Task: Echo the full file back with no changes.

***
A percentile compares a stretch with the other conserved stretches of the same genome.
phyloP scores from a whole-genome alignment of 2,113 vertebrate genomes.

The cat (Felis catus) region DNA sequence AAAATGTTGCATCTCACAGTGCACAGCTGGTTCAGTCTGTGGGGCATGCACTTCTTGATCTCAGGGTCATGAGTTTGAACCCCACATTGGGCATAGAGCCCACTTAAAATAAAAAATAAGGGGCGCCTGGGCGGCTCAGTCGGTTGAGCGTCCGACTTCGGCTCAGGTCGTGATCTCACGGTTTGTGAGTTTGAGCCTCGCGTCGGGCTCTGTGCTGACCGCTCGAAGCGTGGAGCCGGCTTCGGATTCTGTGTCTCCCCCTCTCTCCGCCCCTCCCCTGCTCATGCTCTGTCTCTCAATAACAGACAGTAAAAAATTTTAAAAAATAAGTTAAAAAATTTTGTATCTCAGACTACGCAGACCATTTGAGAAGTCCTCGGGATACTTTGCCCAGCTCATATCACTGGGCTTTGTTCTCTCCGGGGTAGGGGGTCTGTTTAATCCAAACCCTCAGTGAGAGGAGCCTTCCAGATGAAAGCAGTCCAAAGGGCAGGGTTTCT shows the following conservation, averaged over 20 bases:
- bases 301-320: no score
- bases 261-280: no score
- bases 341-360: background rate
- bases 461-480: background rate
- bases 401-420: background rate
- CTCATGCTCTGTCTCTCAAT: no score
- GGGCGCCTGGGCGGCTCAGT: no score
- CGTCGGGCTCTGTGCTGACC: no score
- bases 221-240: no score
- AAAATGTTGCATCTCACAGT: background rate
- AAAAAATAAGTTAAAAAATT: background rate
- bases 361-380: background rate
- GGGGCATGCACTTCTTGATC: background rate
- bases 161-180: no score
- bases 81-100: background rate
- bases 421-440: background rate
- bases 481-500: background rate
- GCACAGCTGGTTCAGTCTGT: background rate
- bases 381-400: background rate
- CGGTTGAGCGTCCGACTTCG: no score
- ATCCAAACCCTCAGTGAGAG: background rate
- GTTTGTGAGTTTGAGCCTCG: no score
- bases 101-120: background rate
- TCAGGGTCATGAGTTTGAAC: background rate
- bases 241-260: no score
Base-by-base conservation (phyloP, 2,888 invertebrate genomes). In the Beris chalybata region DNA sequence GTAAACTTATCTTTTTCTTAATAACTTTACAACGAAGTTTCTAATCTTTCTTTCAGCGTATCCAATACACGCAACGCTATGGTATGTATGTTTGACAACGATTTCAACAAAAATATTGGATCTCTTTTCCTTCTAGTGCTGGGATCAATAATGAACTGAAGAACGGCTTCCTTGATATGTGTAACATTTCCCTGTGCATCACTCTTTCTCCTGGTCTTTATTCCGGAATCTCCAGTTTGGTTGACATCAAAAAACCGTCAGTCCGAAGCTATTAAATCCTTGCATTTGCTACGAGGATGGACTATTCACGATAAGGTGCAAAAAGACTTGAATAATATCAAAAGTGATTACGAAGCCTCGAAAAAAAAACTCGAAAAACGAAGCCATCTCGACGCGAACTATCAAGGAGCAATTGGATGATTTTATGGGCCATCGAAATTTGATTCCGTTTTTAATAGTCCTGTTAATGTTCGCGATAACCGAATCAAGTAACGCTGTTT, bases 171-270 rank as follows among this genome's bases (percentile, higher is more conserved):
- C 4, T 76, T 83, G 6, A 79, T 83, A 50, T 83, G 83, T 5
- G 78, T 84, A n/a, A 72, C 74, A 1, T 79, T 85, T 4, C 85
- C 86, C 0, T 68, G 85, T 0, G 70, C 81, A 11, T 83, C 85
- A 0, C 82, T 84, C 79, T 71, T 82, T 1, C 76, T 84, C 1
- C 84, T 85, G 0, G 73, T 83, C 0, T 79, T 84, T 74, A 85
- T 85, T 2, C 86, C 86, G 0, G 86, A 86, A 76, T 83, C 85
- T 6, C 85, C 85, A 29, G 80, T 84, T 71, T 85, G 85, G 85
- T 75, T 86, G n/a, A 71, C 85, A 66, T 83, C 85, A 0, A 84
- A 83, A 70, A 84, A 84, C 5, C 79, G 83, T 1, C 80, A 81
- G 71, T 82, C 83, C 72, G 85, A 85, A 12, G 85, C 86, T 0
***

A percentile compares a stretch with the other conserved stretches of the same genome.
phyloP scores from a whole-genome alignment of 2,113 vertebrate genomes.

The cat (Felis catus) region DNA sequence AAAATGTTGCATCTCACAGTGCACAGCTGGTTCAGTCTGTGGGGCATGCACTTCTTGATCTCAGGGTCATGAGTTTGAACCCCACATTGGGCATAGAGCCCACTTAAAATAAAAAATAAGGGGCGCCTGGGCGGCTCAGTCGGTTGAGCGTCCGACTTCGGCTCAGGTCGTGATCTCACGGTTTGTGAGTTTGAGCCTCGCGTCGGGCTCTGTGCTGACCGCTCGAAGCGTGGAGCCGGCTTCGGATTCTGTGTCTCCCCCTCTCTCCGCCCCTCCCCTGCTCATGCTCTGTCTCTCAATAACAGACAGTAAAAAATTTTAAAAAATAAGTTAAAAAATTTTGTATCTCAGACTACGCAGACCATTTGAGAAGTCCTCGGGATACTTTGCCCAGCTCATATCACTGGGCTTTGTTCTCTCCGGGGTAGGGGGTCTGTTTAATCCAAACCCTCAGTGAGAGGAGCCTTCCAGATGAAAGCAGTCCAAAGGGCAGGGTTTCT shows the following conservation, averaged over 20 bases:
- bases 301-320: no score
- bases 261-280: no score
- bases 341-360: background rate
- bases 461-480: background rate
- bases 401-420: background rate
- CTCATGCTCTGTCTCTCAAT: no score
- GGGCGCCTGGGCGGCTCAGT: no score
- CGTCGGGCTCTGTGCTGACC: no score
- bases 221-240: no score
- AAAATGTTGCATCTCACAGT: background rate
- AAAAAATAAGTTAAAAAATT: background rate
- bases 361-380: background rate
- GGGGCATGCACTTCTTGATC: background rate
- bases 161-180: no score
- bases 81-100: background rate
- bases 421-440: background rate
- bases 481-500: background rate
- GCACAGCTGGTTCAGTCTGT: background rate
- bases 381-400: background rate
- CGGTTGAGCGTCCGACTTCG: no score
- ATCCAAACCCTCAGTGAGAG: background rate
- GTTTGTGAGTTTGAGCCTCG: no score
- bases 101-120: background rate
- TCAGGGTCATGAGTTTGAAC: background rate
- bases 241-260: no score
Base-by-base conservation (phyloP, 2,888 invertebrate genomes). In the Beris chalybata region DNA sequence GTAAACTTATCTTTTTCTTAATAACTTTACAACGAAGTTTCTAATCTTTCTTTCAGCGTATCCAATACACGCAACGCTATGGTATGTATGTTTGACAACGATTTCAACAAAAATATTGGATCTCTTTTCCTTCTAGTGCTGGGATCAATAATGAACTGAAGAACGGCTTCCTTGATATGTGTAACATTTCCCTGTGCATCACTCTTTCTCCTGGTCTTTATTCCGGAATCTCCAGTTTGGTTGACATCAAAAAACCGTCAGTCCGAAGCTATTAAATCCTTGCATTTGCTACGAGGATGGACTATTCACGATAAGGTGCAAAAAGACTTGAATAATATCAAAAGTGATTACGAAGCCTCGAAAAAAAAACTCGAAAAACGAAGCCATCTCGACGCGAACTATCAAGGAGCAATTGGATGATTTTATGGGCCATCGAAATTTGATTCCGTTTTTAATAGTCCTGTTAATGTTCGCGATAACCGAATCAAGTAACGCTGTTT, bases 171-270 rank as follows among this genome's bases (percentile, higher is more conserved):
- C 4, T 76, T 83, G 6, A 79, T 83, A 50, T 83, G 83, T 5
- G 78, T 84, A n/a, A 72, C 74, A 1, T 79, T 85, T 4, C 85
- C 86, C 0, T 68, G 85, T 0, G 70, C 81, A 11, T 83, C 85
- A 0, C 82, T 84, C 79, T 71, T 82, T 1, C 76, T 84, C 1
- C 84, T 85, G 0, G 73, T 83, C 0, T 79, T 84, T 74, A 85
- T 85, T 2, C 86, C 86, G 0, G 86, A 86, A 76, T 83, C 85
- T 6, C 85, C 85, A 29, G 80, T 84, T 71, T 85, G 85, G 85
- T 75, T 86, G n/a, A 71, C 85, A 66, T 83, C 85, A 0, A 84
- A 83, A 70, A 84, A 84, C 5, C 79, G 83, T 1, C 80, A 81
- G 71, T 82, C 83, C 72, G 85, A 85, A 12, G 85, C 86, T 0